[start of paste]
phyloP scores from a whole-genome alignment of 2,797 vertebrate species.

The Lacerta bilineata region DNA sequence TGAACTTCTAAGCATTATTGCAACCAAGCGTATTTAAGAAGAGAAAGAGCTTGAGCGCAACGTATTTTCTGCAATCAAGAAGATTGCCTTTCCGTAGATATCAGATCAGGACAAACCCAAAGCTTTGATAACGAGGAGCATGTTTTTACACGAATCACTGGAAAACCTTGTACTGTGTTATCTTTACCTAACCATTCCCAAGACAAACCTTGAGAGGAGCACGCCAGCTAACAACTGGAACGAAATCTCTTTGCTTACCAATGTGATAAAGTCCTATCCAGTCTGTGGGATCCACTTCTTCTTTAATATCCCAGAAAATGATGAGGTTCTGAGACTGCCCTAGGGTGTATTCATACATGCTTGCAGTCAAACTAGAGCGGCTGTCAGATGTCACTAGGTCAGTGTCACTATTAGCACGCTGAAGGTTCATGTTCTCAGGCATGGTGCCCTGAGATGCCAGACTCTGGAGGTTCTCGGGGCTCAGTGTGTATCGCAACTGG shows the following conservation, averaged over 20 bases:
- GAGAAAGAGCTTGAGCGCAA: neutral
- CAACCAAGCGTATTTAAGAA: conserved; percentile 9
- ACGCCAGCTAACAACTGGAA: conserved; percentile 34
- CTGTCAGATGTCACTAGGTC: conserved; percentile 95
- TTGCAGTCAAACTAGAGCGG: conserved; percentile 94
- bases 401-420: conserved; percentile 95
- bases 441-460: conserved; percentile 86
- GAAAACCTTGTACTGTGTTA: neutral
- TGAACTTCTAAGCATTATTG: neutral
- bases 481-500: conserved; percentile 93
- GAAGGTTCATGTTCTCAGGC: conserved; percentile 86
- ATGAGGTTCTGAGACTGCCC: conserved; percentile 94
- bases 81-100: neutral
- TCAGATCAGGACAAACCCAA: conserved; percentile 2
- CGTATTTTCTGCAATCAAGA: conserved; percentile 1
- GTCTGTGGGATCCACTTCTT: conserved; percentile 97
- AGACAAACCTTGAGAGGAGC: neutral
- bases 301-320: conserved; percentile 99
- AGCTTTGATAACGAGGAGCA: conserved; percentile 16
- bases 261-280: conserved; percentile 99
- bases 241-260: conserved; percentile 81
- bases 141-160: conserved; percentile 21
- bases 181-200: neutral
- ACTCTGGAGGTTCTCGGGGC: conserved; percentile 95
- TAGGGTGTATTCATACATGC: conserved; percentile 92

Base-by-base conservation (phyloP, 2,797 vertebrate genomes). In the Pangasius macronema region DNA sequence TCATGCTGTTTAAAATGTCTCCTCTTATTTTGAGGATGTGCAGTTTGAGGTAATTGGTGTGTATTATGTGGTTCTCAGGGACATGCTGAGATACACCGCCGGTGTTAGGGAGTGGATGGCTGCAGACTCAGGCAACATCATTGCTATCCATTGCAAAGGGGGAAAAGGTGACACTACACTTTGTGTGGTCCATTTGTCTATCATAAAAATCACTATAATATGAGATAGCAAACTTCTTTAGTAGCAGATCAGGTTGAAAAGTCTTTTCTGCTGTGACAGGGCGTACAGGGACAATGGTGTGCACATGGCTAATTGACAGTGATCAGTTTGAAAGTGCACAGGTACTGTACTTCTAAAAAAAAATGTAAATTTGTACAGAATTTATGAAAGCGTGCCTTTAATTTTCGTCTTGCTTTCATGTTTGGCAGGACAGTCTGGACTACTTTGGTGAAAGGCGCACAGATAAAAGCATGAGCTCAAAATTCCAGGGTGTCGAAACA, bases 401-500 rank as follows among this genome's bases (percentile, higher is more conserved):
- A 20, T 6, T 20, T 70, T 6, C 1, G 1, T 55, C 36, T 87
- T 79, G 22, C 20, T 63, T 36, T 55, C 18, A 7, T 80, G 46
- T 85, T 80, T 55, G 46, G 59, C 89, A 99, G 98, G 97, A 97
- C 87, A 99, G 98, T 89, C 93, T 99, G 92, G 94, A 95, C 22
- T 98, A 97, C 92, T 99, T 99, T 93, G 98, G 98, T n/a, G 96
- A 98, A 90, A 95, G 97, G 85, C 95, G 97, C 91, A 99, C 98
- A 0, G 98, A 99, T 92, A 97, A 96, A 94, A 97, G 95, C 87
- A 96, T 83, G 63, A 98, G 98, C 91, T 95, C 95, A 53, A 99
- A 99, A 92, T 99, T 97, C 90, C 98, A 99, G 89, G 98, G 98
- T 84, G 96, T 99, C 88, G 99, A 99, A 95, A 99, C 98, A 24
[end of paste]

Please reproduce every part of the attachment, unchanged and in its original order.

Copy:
phyloP scores from a whole-genome alignment of 2,797 vertebrate species.

The Lacerta bilineata region DNA sequence TGAACTTCTAAGCATTATTGCAACCAAGCGTATTTAAGAAGAGAAAGAGCTTGAGCGCAACGTATTTTCTGCAATCAAGAAGATTGCCTTTCCGTAGATATCAGATCAGGACAAACCCAAAGCTTTGATAACGAGGAGCATGTTTTTACACGAATCACTGGAAAACCTTGTACTGTGTTATCTTTACCTAACCATTCCCAAGACAAACCTTGAGAGGAGCACGCCAGCTAACAACTGGAACGAAATCTCTTTGCTTACCAATGTGATAAAGTCCTATCCAGTCTGTGGGATCCACTTCTTCTTTAATATCCCAGAAAATGATGAGGTTCTGAGACTGCCCTAGGGTGTATTCATACATGCTTGCAGTCAAACTAGAGCGGCTGTCAGATGTCACTAGGTCAGTGTCACTATTAGCACGCTGAAGGTTCATGTTCTCAGGCATGGTGCCCTGAGATGCCAGACTCTGGAGGTTCTCGGGGCTCAGTGTGTATCGCAACTGG shows the following conservation, averaged over 20 bases:
- GAGAAAGAGCTTGAGCGCAA: neutral
- CAACCAAGCGTATTTAAGAA: conserved; percentile 9
- ACGCCAGCTAACAACTGGAA: conserved; percentile 34
- CTGTCAGATGTCACTAGGTC: conserved; percentile 95
- TTGCAGTCAAACTAGAGCGG: conserved; percentile 94
- bases 401-420: conserved; percentile 95
- bases 441-460: conserved; percentile 86
- GAAAACCTTGTACTGTGTTA: neutral
- TGAACTTCTAAGCATTATTG: neutral
- bases 481-500: conserved; percentile 93
- GAAGGTTCATGTTCTCAGGC: conserved; percentile 86
- ATGAGGTTCTGAGACTGCCC: conserved; percentile 94
- bases 81-100: neutral
- TCAGATCAGGACAAACCCAA: conserved; percentile 2
- CGTATTTTCTGCAATCAAGA: conserved; percentile 1
- GTCTGTGGGATCCACTTCTT: conserved; percentile 97
- AGACAAACCTTGAGAGGAGC: neutral
- bases 301-320: conserved; percentile 99
- AGCTTTGATAACGAGGAGCA: conserved; percentile 16
- bases 261-280: conserved; percentile 99
- bases 241-260: conserved; percentile 81
- bases 141-160: conserved; percentile 21
- bases 181-200: neutral
- ACTCTGGAGGTTCTCGGGGC: conserved; percentile 95
- TAGGGTGTATTCATACATGC: conserved; percentile 92

Base-by-base conservation (phyloP, 2,797 vertebrate genomes). In the Pangasius macronema region DNA sequence TCATGCTGTTTAAAATGTCTCCTCTTATTTTGAGGATGTGCAGTTTGAGGTAATTGGTGTGTATTATGTGGTTCTCAGGGACATGCTGAGATACACCGCCGGTGTTAGGGAGTGGATGGCTGCAGACTCAGGCAACATCATTGCTATCCATTGCAAAGGGGGAAAAGGTGACACTACACTTTGTGTGGTCCATTTGTCTATCATAAAAATCACTATAATATGAGATAGCAAACTTCTTTAGTAGCAGATCAGGTTGAAAAGTCTTTTCTGCTGTGACAGGGCGTACAGGGACAATGGTGTGCACATGGCTAATTGACAGTGATCAGTTTGAAAGTGCACAGGTACTGTACTTCTAAAAAAAAATGTAAATTTGTACAGAATTTATGAAAGCGTGCCTTTAATTTTCGTCTTGCTTTCATGTTTGGCAGGACAGTCTGGACTACTTTGGTGAAAGGCGCACAGATAAAAGCATGAGCTCAAAATTCCAGGGTGTCGAAACA, bases 401-500 rank as follows among this genome's bases (percentile, higher is more conserved):
- A 20, T 6, T 20, T 70, T 6, C 1, G 1, T 55, C 36, T 87
- T 79, G 22, C 20, T 63, T 36, T 55, C 18, A 7, T 80, G 46
- T 85, T 80, T 55, G 46, G 59, C 89, A 99, G 98, G 97, A 97
- C 87, A 99, G 98, T 89, C 93, T 99, G 92, G 94, A 95, C 22
- T 98, A 97, C 92, T 99, T 99, T 93, G 98, G 98, T n/a, G 96
- A 98, A 90, A 95, G 97, G 85, C 95, G 97, C 91, A 99, C 98
- A 0, G 98, A 99, T 92, A 97, A 96, A 94, A 97, G 95, C 87
- A 96, T 83, G 63, A 98, G 98, C 91, T 95, C 95, A 53, A 99
- A 99, A 92, T 99, T 97, C 90, C 98, A 99, G 89, G 98, G 98
- T 84, G 96, T 99, C 88, G 99, A 99, A 95, A 99, C 98, A 24